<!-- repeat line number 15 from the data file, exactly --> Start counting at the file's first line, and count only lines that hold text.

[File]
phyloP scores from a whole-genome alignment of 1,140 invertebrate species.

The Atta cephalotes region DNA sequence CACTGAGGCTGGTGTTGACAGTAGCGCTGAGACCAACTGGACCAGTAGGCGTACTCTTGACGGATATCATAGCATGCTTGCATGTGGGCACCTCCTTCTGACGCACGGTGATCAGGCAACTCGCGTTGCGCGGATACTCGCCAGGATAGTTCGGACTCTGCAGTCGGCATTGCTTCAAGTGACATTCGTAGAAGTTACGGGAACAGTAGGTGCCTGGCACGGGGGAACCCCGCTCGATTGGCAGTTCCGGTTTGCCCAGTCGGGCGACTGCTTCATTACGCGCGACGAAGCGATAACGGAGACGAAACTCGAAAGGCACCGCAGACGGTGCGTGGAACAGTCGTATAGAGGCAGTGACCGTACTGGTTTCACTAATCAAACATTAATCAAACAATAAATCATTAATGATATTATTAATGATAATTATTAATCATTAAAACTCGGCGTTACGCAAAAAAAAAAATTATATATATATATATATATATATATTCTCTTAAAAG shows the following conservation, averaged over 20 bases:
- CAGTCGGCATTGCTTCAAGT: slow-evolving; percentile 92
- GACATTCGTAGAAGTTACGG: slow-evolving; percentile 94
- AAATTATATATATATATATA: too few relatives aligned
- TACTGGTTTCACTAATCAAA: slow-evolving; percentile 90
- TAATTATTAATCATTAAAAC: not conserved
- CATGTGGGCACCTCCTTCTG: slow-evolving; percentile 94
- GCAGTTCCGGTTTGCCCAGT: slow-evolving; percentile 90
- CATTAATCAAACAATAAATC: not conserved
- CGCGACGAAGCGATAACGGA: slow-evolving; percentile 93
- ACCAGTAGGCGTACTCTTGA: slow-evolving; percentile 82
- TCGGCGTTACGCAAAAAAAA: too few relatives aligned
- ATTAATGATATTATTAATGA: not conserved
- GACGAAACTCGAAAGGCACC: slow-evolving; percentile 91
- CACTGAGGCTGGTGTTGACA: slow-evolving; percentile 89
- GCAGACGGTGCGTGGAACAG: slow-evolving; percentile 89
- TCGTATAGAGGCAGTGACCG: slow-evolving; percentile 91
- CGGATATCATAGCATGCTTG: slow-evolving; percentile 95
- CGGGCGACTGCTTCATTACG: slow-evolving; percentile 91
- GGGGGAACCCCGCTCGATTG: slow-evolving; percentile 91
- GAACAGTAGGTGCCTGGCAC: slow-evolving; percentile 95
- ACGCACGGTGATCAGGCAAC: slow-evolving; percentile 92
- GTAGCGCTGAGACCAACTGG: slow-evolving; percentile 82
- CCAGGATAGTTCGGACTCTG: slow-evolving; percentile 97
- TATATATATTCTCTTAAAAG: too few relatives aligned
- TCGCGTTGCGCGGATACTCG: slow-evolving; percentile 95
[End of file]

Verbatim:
- GACGAAACTCGAAAGGCACC: slow-evolving; percentile 91